March 18, 2012; Source: Ottawa Citizen
The 2013 United Nations Human Development Report is titled “The Rise of the South: Human Progress in a Diverse World.” The report depicts a world increasingly interconnected “through trade, migration and information technologies,” a world in which local policy decisions have global impact. The report holds up China, India and Brazil as examples of nations with new economic models that “will together account for 40 percent of global output” by 2050. One of the report’s key findings is that, “over the last decade, all countries accelerated their achievements in the education, health, and income dimensions as measured in the Human Development Index (HDI).” The report is also careful to note that “national averages hide large variations in human experience…and income inequality within and between many countries has been rising.”
For individuals in the social sector, the report’s conclusion that “rising economic strength in the south must be matched by a full commitment to human development” is significant. The report specifies that “investments should target the poor—connecting them to markets and increasing their livelihood opportunities.” The report singles out Brazil’s notable anti-poverty programs, and New York City Mayor Michael Bloomberg describes how he and his colleagues looked to “Brazil, Mexico and dozens of other countries” to establish Opportunity New York City: Family Rewards, the first conditional cash transfer program in the United States. Demonstrating the new interconnectedness of the world, Mayor Bloomberg explains, “No one has a monopoly on good ideas, which is why New York will continue to learn from the best practices of other cities and countries.”
As additional indicators of global progress, the report also highlights the joint findings that the world is becoming more educated and that the digital divide is narrowing as a result of the increasing Internet accessibility. The report references Facebook’s finding that four out of the five countries with the highest number of Facebook users are Brazil, India, Indonesia and Mexico. In terms of education, the report states, “Assuming a robust increase in school enrollment rates, the share of the world’s people older than 15 who lack formal schooling is expected to shrink from 12% in 2010 to 3% in 2050, and the share with secondary or tertiary education will climb from 44% in 2010 to 64% in 2050.” The report notes research showing that a mother’s education level is a more telling factor for her child’s survival than household income.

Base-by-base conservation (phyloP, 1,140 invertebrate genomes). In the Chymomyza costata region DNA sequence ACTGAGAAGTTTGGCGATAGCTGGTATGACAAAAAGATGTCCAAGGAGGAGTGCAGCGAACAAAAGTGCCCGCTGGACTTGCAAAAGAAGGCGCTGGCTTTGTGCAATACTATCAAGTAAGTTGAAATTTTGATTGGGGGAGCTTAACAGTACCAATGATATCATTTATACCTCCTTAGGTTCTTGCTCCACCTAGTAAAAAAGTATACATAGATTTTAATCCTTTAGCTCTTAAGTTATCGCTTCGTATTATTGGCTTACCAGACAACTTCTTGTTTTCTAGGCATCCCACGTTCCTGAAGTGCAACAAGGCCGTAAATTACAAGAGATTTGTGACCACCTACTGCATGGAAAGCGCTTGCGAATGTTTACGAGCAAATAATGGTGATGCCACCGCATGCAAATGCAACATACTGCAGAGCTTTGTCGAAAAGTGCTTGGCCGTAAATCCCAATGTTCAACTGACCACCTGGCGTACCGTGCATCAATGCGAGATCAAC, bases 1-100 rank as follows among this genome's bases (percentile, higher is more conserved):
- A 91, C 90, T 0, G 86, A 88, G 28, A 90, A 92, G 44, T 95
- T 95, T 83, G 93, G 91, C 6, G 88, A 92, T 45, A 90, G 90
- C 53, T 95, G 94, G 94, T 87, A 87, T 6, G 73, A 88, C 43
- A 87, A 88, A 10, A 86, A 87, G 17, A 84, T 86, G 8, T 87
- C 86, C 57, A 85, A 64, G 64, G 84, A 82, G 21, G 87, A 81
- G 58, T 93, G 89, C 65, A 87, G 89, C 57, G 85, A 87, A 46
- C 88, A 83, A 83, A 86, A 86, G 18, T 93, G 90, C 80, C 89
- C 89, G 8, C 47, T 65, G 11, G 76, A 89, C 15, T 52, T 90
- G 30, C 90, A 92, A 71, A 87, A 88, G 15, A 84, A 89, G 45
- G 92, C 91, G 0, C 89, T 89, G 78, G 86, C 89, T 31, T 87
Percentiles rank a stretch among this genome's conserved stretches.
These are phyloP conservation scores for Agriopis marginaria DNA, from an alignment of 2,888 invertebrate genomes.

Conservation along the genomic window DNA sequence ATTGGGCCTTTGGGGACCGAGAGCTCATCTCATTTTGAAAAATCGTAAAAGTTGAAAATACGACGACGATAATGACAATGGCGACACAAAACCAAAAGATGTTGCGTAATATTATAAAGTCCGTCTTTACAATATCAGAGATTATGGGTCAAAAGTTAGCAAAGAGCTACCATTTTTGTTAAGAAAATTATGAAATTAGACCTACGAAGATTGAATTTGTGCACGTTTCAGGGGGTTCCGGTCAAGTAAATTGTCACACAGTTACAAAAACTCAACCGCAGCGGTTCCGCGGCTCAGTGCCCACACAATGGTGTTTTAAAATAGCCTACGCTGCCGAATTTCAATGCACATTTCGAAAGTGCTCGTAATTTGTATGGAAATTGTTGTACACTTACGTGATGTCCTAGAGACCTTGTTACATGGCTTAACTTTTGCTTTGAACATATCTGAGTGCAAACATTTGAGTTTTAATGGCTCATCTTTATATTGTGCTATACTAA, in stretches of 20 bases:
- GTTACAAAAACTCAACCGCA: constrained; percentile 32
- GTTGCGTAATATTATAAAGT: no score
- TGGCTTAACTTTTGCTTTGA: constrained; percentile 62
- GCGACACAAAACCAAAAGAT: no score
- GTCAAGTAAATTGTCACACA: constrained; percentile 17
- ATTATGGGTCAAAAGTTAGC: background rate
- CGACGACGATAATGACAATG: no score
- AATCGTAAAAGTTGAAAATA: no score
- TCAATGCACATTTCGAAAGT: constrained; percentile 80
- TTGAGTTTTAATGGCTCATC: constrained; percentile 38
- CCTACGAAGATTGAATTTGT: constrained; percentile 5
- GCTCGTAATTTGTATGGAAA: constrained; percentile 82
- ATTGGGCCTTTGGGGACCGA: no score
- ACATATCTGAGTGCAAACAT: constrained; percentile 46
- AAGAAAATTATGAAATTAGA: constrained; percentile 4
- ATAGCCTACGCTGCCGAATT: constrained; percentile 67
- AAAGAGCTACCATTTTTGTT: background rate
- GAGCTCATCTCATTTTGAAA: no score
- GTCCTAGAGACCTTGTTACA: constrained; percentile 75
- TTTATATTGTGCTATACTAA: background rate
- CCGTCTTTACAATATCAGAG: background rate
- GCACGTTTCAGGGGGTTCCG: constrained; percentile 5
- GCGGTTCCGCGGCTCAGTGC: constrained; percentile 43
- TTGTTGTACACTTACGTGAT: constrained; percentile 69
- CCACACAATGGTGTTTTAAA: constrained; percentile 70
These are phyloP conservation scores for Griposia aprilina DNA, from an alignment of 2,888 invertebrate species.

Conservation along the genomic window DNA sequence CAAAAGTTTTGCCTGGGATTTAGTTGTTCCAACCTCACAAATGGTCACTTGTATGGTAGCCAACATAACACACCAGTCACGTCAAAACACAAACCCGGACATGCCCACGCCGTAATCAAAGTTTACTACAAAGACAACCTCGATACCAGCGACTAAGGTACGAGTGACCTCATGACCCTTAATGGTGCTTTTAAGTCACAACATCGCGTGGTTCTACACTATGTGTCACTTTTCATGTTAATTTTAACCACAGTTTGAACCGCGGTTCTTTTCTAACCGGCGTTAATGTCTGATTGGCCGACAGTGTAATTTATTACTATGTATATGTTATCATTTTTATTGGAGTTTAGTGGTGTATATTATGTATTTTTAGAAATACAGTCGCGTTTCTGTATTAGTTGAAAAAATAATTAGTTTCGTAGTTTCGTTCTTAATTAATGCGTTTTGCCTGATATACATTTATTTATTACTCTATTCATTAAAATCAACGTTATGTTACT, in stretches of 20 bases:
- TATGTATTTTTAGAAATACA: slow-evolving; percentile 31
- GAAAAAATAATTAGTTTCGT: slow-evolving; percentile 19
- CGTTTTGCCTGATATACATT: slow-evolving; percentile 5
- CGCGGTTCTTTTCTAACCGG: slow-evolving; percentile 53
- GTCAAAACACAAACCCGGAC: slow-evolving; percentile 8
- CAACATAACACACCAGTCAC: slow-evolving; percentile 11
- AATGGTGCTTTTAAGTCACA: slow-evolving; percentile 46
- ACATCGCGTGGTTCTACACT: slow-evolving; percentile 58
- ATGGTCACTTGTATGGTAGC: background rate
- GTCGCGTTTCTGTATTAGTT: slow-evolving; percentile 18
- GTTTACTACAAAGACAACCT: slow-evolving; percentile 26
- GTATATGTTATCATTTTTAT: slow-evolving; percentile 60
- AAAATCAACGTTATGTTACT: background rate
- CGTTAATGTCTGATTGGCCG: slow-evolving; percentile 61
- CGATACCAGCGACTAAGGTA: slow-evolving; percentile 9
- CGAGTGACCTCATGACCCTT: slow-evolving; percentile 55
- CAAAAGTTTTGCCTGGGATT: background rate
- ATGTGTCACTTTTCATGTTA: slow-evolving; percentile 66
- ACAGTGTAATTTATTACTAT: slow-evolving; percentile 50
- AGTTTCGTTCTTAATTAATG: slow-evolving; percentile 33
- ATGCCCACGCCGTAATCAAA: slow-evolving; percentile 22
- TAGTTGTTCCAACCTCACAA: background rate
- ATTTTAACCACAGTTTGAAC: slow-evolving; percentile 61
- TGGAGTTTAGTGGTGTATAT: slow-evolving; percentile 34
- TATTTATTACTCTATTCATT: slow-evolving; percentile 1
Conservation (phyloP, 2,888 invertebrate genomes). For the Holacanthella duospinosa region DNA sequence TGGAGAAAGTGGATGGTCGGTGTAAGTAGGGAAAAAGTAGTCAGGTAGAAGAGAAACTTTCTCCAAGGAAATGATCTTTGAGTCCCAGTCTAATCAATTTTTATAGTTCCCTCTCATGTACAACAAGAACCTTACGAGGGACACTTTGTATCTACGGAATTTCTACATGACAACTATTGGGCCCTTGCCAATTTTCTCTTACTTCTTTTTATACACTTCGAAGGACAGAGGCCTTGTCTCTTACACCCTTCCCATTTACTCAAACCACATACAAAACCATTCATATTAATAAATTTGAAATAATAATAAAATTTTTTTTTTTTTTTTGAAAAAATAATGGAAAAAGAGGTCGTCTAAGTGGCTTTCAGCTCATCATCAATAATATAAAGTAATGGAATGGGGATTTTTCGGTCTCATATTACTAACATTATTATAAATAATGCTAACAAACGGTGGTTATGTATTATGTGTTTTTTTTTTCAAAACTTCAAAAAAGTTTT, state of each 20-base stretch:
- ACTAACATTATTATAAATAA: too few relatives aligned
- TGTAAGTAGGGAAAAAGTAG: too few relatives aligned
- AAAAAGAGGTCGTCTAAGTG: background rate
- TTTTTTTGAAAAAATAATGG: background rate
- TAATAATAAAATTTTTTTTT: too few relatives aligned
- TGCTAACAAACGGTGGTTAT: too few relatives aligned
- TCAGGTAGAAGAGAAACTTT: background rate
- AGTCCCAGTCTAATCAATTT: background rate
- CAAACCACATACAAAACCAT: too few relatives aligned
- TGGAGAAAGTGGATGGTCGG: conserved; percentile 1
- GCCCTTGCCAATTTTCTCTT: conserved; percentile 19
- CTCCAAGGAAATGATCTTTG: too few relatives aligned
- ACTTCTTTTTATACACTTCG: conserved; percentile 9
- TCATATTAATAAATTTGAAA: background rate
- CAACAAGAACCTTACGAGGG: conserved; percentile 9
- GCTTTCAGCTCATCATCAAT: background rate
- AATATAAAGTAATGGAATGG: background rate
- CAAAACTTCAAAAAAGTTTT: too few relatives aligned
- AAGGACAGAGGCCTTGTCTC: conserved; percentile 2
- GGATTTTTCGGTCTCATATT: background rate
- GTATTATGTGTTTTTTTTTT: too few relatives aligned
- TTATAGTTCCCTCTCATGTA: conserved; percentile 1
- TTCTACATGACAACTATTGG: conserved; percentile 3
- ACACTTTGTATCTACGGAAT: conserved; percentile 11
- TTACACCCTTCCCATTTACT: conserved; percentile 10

The report provides four recommendations for sustaining the momentum of current levels of global development: enhancing equity (including gender equity); enabling greater participation of citizens (including youth) in government; confronting environmental pressures, and managing demographic change. The report notes that job creation and re-balancing representation in intergovernmental organizations will also be important priorities for the future.
Responding to the U.N. report in a recent editorial, the Ottawa Citizen writes, “The big story is that around the world, poor countries are less poor than they were a decade ago.” Rather than fixate on where Canada falls in this year’s ranking and whether or not Sweden “beat us again,” the Ottawa Citizen recommends that anti-poverty organizations in Canada and worldwide “spend a little more time acknowledging that things are getting better, in an unprecedented way, and analyzing the reasons for that success.”
Encouraging a broader perspective, the Ottawa Citizen writes, “Who cares whether Canada is in the top 10 or the top 15? What matters is that for the people in countries at the bottom of the list, life is likely to be a little easier than it was for their parents.” The newspaper’s editorial concludes, “This is not just the big story of the past week; it’s the big story of a generation.” We agree. –Anne Eigeman